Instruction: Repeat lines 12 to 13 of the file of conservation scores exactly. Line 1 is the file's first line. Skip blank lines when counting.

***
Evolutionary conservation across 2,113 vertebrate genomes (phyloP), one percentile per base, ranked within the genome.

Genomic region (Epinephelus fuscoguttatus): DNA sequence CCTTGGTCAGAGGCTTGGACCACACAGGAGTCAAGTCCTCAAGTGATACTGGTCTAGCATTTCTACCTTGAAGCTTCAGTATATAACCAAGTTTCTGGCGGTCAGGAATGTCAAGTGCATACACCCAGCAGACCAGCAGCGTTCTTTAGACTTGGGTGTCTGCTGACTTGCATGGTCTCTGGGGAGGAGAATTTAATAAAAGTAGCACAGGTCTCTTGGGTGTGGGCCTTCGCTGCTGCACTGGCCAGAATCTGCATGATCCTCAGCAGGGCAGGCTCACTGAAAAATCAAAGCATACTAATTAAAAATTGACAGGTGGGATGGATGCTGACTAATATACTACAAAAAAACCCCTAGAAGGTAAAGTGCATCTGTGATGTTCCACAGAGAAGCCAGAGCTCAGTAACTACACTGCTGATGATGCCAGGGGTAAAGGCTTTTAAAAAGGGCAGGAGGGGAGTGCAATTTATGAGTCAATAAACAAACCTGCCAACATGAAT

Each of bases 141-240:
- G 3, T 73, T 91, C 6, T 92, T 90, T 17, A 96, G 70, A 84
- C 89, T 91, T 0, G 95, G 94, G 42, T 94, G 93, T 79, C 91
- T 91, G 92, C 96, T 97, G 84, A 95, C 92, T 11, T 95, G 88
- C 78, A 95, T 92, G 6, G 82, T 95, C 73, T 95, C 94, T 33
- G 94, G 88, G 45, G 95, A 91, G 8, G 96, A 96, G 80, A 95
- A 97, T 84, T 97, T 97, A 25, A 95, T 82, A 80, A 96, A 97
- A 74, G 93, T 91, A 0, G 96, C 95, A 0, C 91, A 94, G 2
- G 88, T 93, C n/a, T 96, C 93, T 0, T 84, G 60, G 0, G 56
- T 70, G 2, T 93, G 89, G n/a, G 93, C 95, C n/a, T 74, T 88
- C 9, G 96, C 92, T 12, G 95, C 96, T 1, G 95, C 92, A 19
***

- T 70, G 2, T 93, G 89, G n/a, G 93, C 95, C n/a, T 74, T 88
- C 9, G 96, C 92, T 12, G 95, C 96, T 1, G 95, C 92, A 19